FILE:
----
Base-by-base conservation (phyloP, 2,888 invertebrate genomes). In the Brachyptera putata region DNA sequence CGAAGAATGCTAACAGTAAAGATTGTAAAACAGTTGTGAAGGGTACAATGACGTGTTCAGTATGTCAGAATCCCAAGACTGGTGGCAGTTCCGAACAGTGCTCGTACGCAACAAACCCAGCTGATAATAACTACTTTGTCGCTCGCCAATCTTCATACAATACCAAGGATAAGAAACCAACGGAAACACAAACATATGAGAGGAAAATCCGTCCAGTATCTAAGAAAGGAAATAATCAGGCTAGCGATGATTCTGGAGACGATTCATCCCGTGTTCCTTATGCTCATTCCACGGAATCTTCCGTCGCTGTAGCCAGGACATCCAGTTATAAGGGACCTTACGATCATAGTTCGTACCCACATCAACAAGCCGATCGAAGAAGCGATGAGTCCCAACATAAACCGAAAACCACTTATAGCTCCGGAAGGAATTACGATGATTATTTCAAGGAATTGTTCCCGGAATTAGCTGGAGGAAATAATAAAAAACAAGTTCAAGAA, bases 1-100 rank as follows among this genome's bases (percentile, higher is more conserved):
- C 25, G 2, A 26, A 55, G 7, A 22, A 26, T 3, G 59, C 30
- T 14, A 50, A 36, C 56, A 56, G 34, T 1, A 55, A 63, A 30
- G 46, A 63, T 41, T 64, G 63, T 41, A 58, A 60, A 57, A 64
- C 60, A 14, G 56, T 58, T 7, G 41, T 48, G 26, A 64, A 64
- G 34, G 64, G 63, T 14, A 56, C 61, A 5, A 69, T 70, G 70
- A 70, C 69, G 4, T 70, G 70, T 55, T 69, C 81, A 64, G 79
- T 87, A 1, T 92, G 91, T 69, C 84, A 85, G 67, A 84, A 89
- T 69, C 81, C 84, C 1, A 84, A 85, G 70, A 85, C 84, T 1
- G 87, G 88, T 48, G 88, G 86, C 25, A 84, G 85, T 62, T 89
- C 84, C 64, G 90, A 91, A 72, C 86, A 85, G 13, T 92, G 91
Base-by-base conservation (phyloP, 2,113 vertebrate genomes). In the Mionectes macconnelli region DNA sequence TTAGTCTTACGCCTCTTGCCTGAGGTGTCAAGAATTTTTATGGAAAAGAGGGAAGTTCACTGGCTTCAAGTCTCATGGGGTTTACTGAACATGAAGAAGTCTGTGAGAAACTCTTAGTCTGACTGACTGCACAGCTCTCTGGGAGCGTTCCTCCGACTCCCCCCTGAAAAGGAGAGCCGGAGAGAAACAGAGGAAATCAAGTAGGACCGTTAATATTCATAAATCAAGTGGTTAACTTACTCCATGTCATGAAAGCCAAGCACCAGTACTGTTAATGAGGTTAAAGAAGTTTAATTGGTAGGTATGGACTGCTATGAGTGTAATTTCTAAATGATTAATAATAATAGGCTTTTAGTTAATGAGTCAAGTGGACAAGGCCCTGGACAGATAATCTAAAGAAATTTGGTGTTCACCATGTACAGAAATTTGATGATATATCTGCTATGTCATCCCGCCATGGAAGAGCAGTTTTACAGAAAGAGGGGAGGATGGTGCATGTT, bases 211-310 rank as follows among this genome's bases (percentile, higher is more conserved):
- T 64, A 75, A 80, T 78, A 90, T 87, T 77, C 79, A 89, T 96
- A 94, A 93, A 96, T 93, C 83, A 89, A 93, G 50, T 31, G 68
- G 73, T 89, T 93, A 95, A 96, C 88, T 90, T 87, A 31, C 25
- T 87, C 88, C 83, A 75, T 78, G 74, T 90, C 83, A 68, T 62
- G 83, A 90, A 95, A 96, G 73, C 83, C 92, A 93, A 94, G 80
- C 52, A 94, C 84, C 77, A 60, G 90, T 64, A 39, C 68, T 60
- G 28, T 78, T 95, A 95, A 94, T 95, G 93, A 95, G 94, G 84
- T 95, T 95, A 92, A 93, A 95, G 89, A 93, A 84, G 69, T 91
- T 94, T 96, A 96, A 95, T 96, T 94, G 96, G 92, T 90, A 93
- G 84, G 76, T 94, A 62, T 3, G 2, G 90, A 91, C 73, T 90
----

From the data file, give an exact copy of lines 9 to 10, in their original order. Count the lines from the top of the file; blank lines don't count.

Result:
- T 69, C 81, C 84, C 1, A 84, A 85, G 70, A 85, C 84, T 1
- G 87, G 88, T 48, G 88, G 86, C 25, A 84, G 85, T 62, T 89